the Pope does not reform or change Church teaching, but reaffirms it, placing it in the perspective of the value and dignity of human
sexuality as an expression of love and responsibility.
At the same time the Pope considers an exceptional circumstance in which the exercise of sexuality represents a real threat to another person’s life. In such a case, the Pope does not morally justify the disordered practice of sexuality but maintains that the use of a condom to reduce the danger of infection can be ‘a first act of responsibility’, ‘a first step on the road toward a more human sexuality’, rather than not using it and exposing the other person to a mortal risk.
2) Archbishop Chaput on the whole medial hysteria and criticises l’Osservatore Romano
The Church holds that condom use is morally flawed by its nature, and that, equally important, condom use does not prevent AIDS and can actually enable its spread by creating a false sense of security.
In the context of the book’s later discussion of contraception and Catholic teaching on sexuality, the Pope’s comments are morally insightful. But taken out of context, they can easily be inferred as approving condoms under certain circumstances. One might reasonably expect the Holy Father’s assistants to have an advance communications plan in place, and to involve bishops and Catholic media in a timely way to explain and defend the Holy Father’s remarks.
Instead, the Vatican’s own semi-official newspaper, l’Osservatore Romano, violated the book’s publication embargo and released excerpts of the content early. Not surprisingly, news media instantly zeroed in on the issue of condoms, and the rest of this marvelous book already seems like an afterthought.
Don’t let that happen. Don’t let confusion in the secular press deter you from buying, reading for yourself, and then sharing this extraordinary text. It’s an astonishing portrait of an astonishing man.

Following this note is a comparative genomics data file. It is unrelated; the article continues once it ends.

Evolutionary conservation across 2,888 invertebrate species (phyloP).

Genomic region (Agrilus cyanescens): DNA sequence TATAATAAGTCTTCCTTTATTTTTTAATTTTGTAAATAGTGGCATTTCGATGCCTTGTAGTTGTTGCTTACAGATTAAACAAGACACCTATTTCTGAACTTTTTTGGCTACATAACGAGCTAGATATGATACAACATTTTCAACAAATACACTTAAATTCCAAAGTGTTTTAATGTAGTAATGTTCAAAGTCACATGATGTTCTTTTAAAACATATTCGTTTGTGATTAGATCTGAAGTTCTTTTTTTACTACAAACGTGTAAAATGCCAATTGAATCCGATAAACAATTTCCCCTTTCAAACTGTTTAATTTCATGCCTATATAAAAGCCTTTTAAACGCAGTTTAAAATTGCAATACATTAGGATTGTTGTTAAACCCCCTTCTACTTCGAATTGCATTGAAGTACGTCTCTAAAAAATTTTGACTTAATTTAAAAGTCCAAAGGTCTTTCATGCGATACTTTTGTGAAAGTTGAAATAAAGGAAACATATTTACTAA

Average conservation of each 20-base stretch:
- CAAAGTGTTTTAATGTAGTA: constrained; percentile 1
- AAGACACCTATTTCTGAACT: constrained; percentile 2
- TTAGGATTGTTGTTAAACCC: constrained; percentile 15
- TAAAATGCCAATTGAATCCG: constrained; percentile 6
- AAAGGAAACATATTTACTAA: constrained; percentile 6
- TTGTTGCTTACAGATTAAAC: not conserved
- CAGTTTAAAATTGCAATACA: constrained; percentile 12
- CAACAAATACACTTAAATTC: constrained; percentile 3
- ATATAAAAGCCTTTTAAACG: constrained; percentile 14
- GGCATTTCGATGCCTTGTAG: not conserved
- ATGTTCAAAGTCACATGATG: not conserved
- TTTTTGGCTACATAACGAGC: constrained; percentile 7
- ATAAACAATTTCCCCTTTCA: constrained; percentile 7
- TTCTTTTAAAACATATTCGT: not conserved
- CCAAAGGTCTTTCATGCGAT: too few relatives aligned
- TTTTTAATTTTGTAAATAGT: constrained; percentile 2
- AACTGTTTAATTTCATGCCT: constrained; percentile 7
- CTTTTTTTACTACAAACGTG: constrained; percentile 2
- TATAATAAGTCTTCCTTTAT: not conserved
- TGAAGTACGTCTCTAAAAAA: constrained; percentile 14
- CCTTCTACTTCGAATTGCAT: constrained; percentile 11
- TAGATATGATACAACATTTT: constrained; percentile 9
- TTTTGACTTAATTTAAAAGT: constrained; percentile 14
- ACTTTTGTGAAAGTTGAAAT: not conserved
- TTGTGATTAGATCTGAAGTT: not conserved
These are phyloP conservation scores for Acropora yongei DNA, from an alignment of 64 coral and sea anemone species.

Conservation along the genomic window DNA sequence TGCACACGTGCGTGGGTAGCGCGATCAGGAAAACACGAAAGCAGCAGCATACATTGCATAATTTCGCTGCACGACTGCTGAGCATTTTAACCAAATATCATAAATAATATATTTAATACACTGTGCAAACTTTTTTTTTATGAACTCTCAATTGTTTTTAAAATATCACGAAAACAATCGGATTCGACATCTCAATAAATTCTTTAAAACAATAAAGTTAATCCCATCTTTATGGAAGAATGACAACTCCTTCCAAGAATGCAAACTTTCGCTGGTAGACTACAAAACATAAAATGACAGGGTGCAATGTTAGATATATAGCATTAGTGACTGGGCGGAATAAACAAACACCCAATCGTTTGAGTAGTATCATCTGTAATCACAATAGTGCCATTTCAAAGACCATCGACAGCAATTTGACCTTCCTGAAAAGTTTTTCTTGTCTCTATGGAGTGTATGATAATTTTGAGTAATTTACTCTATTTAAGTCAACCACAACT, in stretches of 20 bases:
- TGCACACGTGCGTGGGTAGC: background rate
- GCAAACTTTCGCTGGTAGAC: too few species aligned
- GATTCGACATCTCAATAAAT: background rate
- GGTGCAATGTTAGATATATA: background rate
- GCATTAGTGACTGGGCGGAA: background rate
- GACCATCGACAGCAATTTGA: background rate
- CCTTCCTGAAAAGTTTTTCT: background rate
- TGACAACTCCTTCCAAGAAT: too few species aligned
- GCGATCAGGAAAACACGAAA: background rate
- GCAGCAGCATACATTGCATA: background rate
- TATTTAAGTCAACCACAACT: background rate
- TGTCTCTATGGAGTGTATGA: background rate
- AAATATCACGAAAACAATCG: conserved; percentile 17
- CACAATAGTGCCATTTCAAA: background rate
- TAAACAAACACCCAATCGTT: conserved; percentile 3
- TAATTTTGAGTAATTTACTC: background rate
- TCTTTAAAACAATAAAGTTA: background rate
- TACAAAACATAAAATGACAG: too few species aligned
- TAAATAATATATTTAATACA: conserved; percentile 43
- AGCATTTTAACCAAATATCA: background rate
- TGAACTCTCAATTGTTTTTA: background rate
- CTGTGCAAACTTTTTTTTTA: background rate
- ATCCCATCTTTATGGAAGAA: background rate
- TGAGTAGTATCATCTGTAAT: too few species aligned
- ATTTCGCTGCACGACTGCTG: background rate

From First Things (full text here).
3) Cardinal Pell’s warning against deducing a general law from an exceptional case:
In his recent interview, Pope Benedict insisted on speaking on the basic Christian and Catholic teaching on sexual activity: that such sexual activity is to be confined to the lovemaking between husband and wife. He urges abstinence from premarital and extra-marital sex and fidelity within marriage.
He also mentioned the possibility of a male prostitute using a condom against transmitting infection as a first step “in the direction of moralization. This is a delicate and difficult area, sometimes producing tragic consequences. I have not seen the German original of what the Pope said, but hard and exceptional cases can encourage bad law making.
Much work needs to be done to bring consistent, Catholic light into this grey and vexed area, while ensuring that the Catholic moral framework on sexuality remains intact.
Full text here.
4) The English translation of the disputed excerpt from the Book “Light of the World” at Catholic World Report.
5) Father Hunwicke’s comment:
Having contemplated the BBC translation of the German texts, I see what the Holy Father’s words mean. He is saying that if a rent-boy has unprotected sex, he is committing two sins: the mortal sin of homosexual genital intercourse; and the mortal sin of risking communicating a lethal infection. If, however, he uses a condom, while he is still committing the first of those mortal sins, he has to a degree excluded the second. By so doing he has, as we might say, taken a step in the right direction. But he has still committed a mortal sin and is still, objectively speaking, not in a state of grace. There is a sense in which it is not as bad to commit one sin as it is to commit two; but the commission of one mortal sin still means that one is objectively in that state of alienation from God which we Christians call Not Being In a State of Grace.
Our enemies, of course, do not understand (and have no interest in understanding) about Being In a State of Grace. Secularists are, even when they hold Oxford professorships, a generally dim lot … dim because of a bigoted determination not to understand. They just want to ask blunt and unnuanced questions about “Is it All Right to use condoms?”. Within this toddler-level mode of moral discourse, our Holy Father’s simple statement of the moderately obvious is bound to seem to them like a “change in his implacable opposition to the use of condoms”. So we have to listen to these dreary half-wits condescending to a rather abler mind than theirs by saying that “the pope has at least learned a little from experience”. Thank God, he has done nothing of the sort.
Full text here.